According to both sites RLS can’t be cured.  Sometimes medications are prescribed, however there are also lifestyle changes that may help.  Getting enough sleep; Relaxation techniques such as yoga and meditation; avoiding caffeine-containing products including chocolate, caffeinated beverages such as coffee, tea, soft drinks; Moderate, regular exercise are all things that might be helpful and are certainly worth considering.  Other lifestyle suggestions include: Applying alternate hot and cold packs; baths and massages, and this is where we can incorporate our wonderful essential oils.

There are several ways in which to use essential oils for Restless Leg Syndrome. It is generally more effective to make up a blend of essential oils rather than to just use one single oil. You can choose the one that most appeals to you or use a combination:

Aromatic Bath – Before going to bed.  Fill a bath with warm water. Remember that essential oils do not dissolve in water so add an equal number of drops of emulsifier to your essential oil blend (usually around 6 drops), or if you don’t have an emulsifier add an equal number of drops of liquid soap to disperse the essential oil droplets through the water.

Alternating Hot and Cold Compresses– Fill two bowls with water, (one with hot water and one with cold water), add 4 – 6 drops of your essential oil or blend to each bowl. Wipe your cloth over the surface of the water, wring out any excess and then apply it to the required area. Repeat as the cloth changes temperature. Hot and cold compresses are applied alternately. Repeat cycle of hot, then cold two to three time, each compress should be applied for 2 — 3 minutes. Always end with a cold compress.

Massage cream, lotion or oil – Add 15 – 20 drops of essential oil blend to 30ml (1 oz) of your chosen carrier. This can be a body lotion, cream or carrier oil like sweet almond, grapeseed, olive oil etc. Apply to the affected area before going to bed.

Essential Oils to consider for Restless Leg Syndrome include:

Basil (Ocimum basilicum) – Antispasmodic, good for muscle aches and pains, deep muscle pain and muscle spasms.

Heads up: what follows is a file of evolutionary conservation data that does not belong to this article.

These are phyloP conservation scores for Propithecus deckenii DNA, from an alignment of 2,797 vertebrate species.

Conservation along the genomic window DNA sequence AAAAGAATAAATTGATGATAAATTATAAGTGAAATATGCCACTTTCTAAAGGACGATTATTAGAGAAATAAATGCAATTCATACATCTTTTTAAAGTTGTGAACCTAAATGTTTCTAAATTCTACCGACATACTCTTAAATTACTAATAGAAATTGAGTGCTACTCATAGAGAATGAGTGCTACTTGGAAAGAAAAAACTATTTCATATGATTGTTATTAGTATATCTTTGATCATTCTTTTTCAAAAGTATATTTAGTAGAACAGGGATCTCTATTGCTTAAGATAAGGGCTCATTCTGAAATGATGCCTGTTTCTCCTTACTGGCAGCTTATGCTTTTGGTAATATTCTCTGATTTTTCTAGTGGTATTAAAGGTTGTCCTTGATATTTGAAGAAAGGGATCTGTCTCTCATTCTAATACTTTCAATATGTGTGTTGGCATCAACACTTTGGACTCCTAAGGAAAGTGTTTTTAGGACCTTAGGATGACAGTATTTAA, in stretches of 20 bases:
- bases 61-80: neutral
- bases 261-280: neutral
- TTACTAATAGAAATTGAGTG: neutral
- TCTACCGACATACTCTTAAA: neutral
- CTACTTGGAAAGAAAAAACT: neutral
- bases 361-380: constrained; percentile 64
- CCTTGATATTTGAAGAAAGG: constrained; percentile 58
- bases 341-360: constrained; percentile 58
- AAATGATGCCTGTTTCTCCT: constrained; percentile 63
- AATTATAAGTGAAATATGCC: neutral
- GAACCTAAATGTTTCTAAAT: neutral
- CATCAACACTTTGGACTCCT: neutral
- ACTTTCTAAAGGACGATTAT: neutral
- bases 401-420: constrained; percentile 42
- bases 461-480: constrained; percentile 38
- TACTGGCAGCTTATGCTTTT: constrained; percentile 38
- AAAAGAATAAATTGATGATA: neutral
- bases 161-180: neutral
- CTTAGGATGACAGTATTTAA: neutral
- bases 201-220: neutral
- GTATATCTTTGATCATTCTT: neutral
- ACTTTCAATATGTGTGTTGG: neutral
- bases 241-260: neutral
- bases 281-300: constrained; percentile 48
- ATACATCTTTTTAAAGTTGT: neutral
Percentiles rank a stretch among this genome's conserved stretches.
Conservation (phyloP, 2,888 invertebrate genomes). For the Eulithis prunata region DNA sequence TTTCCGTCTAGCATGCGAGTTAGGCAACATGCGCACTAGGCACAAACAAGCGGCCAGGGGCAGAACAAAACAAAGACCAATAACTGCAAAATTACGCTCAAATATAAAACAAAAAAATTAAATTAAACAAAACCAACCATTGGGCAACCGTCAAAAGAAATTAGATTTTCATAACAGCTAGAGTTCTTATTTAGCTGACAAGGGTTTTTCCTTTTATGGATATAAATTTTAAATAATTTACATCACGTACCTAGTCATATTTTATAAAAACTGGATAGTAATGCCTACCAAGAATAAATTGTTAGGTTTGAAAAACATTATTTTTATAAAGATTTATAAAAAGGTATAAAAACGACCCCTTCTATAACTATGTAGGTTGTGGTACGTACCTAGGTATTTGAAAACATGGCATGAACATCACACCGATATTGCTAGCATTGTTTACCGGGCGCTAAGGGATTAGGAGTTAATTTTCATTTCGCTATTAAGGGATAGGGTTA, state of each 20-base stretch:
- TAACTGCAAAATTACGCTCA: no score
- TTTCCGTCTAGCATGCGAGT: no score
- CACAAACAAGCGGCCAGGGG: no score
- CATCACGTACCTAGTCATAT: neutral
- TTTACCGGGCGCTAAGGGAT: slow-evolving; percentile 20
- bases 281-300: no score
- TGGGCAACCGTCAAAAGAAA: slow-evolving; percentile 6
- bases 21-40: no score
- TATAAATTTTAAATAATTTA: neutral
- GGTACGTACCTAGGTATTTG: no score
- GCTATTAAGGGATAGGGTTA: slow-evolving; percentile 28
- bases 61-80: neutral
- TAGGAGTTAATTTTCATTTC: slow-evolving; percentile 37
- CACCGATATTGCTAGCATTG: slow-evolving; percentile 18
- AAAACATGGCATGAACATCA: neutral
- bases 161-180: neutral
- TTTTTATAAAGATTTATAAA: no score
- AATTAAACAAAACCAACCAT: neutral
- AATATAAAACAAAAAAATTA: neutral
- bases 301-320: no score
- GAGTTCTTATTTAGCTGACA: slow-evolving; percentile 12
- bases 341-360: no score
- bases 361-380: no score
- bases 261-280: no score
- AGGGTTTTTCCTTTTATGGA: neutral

Bergamot (Citrus bergamia) – Analgesic, antispasmodic, calming, muscle relaxant, good for muscle aches and pains.
Black Pepper (Piper nigrum) – Analgesic, Antispasmodic, good for muscle aches and pains. Warming oil.
Chamomile Roman (Chamaemelum nobile) – Analgesic, Antispasmodic, Anti-neuralgic, good for muscle aches and pains.
Clove (Syzygium aromaticum) – Analgesic, Antispasmodic, Anti-neuralgic, good for muscle aches and pains.
Ginger (Zingiber officinale) – Analgesic, Antispasmodic, good for muscle aches and pains, neuralgia.  Warming oil.
Jasmine (Jasmineum officinale) – Analgesic, Antispasmodic, good for muscle aches and pains and muscle
Lavender (Lavandula angustifolia) – Analgesic, Antispasmodic, good for muscle aches and pains and muscle spasms.
Marjoram  (Origanum majorana) – Analgesic, Antispasmodic, Sedative,  good for muscle aches and pains and muscle spasms.
Peppermint (Mentha Piperita)  – Analgesic, Antispasmodic, good for muscle aches and pains.  Cooling oil.
Petitgrain (Citrus aurantium) – antispasmodic, sedative, good for muscle spasm.
Rosemary (Rosmarinus officinalis) – Analgesic, Antispasmodic, good for muscle aches and pains and muscle spasms.
Vetiver (Vetiveria zizaniodes) – Antispasmodic, Sedative, muscle aches and pains, circulation stimulant.
Yarrow (Achillea millefolium) – Analgesic, Antispasmodic, Good for neuralgia.

Please make sure that you take into consideration any possible contraindications such as pregnancy with the oils used.

Some Blend Suggestions

Cold CompressHot CompressBath BlendMassage Blend
1 drop Peppermint1 drop
Ginger
1 drop
Basil
1 drop
Clove
3 drops
Lavender
3 drops
Lavender
2 drops
R. Chamomile
2 drops
Marjoram
2 drops
Marjoram
2 drops
Rosemary
1 drop
Jasmine
2 drops
Yarrow